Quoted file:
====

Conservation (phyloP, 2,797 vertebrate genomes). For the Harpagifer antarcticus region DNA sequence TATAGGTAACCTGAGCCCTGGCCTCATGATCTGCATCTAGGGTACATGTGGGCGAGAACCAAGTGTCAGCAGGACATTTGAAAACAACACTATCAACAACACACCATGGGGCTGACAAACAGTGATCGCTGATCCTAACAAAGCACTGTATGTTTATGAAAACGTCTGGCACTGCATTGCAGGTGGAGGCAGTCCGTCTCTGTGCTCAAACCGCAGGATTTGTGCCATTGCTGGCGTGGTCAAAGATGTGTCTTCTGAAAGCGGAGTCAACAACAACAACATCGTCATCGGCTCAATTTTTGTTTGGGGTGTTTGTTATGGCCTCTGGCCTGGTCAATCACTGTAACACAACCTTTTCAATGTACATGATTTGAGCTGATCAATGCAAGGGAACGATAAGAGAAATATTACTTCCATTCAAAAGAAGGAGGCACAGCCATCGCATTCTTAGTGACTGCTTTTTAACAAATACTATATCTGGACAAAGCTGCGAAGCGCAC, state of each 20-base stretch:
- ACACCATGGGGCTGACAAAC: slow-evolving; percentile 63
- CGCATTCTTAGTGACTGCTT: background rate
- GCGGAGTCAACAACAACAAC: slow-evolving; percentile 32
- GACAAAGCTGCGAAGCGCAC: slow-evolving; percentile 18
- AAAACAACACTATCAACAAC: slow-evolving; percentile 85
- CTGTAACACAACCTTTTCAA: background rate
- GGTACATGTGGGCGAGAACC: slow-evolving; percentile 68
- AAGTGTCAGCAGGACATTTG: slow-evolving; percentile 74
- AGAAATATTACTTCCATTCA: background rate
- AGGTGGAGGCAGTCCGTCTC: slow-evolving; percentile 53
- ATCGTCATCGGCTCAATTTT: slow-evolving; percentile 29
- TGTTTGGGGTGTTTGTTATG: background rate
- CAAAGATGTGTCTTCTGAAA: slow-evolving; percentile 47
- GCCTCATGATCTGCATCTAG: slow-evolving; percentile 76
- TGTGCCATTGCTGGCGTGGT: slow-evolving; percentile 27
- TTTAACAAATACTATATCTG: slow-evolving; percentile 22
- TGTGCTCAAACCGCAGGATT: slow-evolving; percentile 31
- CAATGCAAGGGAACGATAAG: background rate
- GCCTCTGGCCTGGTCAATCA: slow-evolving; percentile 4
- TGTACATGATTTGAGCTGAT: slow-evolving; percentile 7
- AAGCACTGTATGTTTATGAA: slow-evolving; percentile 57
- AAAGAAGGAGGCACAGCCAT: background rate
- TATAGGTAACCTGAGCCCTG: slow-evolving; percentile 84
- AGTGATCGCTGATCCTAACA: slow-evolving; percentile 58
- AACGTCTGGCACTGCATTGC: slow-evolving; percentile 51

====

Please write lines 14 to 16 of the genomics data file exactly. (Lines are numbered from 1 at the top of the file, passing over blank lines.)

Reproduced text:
- CAAAGATGTGTCTTCTGAAA: slow-evolving; percentile 47
- GCCTCATGATCTGCATCTAG: slow-evolving; percentile 76
- TGTGCCATTGCTGGCGTGGT: slow-evolving; percentile 27